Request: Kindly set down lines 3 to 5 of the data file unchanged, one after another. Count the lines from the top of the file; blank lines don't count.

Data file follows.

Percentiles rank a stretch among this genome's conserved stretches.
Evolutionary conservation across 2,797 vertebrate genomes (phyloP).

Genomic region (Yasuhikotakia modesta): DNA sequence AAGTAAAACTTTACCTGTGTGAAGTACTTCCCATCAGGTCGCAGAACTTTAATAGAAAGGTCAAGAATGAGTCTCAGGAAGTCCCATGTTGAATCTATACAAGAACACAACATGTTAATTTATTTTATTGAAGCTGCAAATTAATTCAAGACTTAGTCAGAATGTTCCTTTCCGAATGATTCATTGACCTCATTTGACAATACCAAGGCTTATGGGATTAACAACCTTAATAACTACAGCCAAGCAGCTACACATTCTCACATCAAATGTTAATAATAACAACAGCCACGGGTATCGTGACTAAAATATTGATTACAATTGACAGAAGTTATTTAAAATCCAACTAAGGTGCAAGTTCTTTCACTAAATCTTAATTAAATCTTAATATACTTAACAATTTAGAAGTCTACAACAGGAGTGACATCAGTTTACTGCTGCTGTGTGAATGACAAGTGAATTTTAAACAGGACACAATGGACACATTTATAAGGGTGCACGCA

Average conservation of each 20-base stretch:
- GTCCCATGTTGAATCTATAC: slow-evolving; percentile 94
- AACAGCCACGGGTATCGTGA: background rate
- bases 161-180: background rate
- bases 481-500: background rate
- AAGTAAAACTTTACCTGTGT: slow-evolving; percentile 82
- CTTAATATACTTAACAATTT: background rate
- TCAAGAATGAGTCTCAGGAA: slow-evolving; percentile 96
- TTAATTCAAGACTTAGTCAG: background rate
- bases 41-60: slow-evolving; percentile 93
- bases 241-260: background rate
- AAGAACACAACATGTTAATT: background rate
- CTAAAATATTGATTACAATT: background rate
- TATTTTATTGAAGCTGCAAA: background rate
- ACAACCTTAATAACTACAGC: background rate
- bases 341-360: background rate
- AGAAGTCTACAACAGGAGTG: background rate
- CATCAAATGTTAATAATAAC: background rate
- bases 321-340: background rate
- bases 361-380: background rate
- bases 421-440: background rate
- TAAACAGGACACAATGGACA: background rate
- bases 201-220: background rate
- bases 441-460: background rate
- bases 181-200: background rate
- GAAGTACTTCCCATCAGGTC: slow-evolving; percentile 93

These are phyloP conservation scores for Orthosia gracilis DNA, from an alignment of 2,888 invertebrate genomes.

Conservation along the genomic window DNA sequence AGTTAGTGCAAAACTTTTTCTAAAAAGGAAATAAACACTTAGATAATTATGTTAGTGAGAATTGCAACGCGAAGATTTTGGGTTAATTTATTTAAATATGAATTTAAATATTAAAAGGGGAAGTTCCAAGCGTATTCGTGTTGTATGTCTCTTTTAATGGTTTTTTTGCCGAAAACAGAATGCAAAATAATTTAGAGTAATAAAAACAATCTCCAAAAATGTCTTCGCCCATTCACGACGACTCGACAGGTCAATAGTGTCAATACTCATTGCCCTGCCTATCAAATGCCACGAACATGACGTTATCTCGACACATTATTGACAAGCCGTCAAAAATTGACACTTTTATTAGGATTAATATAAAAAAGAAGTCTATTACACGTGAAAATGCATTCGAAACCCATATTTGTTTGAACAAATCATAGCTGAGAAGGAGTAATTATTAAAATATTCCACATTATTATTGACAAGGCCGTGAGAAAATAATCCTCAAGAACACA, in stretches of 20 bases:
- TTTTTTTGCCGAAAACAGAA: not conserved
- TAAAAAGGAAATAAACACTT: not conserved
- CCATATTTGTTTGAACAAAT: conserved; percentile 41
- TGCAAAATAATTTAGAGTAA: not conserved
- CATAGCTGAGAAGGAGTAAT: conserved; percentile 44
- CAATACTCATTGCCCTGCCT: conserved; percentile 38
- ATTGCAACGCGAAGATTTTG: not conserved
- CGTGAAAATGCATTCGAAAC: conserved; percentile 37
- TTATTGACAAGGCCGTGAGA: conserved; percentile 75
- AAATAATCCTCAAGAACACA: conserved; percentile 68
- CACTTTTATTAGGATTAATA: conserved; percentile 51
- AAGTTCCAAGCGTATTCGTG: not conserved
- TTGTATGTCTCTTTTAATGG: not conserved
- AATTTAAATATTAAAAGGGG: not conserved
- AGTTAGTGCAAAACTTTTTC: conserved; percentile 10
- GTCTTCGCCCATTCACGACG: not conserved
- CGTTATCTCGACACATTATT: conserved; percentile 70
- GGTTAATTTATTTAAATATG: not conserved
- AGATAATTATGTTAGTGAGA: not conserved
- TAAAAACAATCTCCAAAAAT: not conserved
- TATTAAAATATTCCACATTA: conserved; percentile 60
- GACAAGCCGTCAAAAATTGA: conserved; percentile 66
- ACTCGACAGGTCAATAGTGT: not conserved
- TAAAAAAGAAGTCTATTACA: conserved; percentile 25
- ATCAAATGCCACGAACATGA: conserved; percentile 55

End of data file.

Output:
Genomic region (Yasuhikotakia modesta): DNA sequence AAGTAAAACTTTACCTGTGTGAAGTACTTCCCATCAGGTCGCAGAACTTTAATAGAAAGGTCAAGAATGAGTCTCAGGAAGTCCCATGTTGAATCTATACAAGAACACAACATGTTAATTTATTTTATTGAAGCTGCAAATTAATTCAAGACTTAGTCAGAATGTTCCTTTCCGAATGATTCATTGACCTCATTTGACAATACCAAGGCTTATGGGATTAACAACCTTAATAACTACAGCCAAGCAGCTACACATTCTCACATCAAATGTTAATAATAACAACAGCCACGGGTATCGTGACTAAAATATTGATTACAATTGACAGAAGTTATTTAAAATCCAACTAAGGTGCAAGTTCTTTCACTAAATCTTAATTAAATCTTAATATACTTAACAATTTAGAAGTCTACAACAGGAGTGACATCAGTTTACTGCTGCTGTGTGAATGACAAGTGAATTTTAAACAGGACACAATGGACACATTTATAAGGGTGCACGCA

Average conservation of each 20-base stretch:
- GTCCCATGTTGAATCTATAC: slow-evolving; percentile 94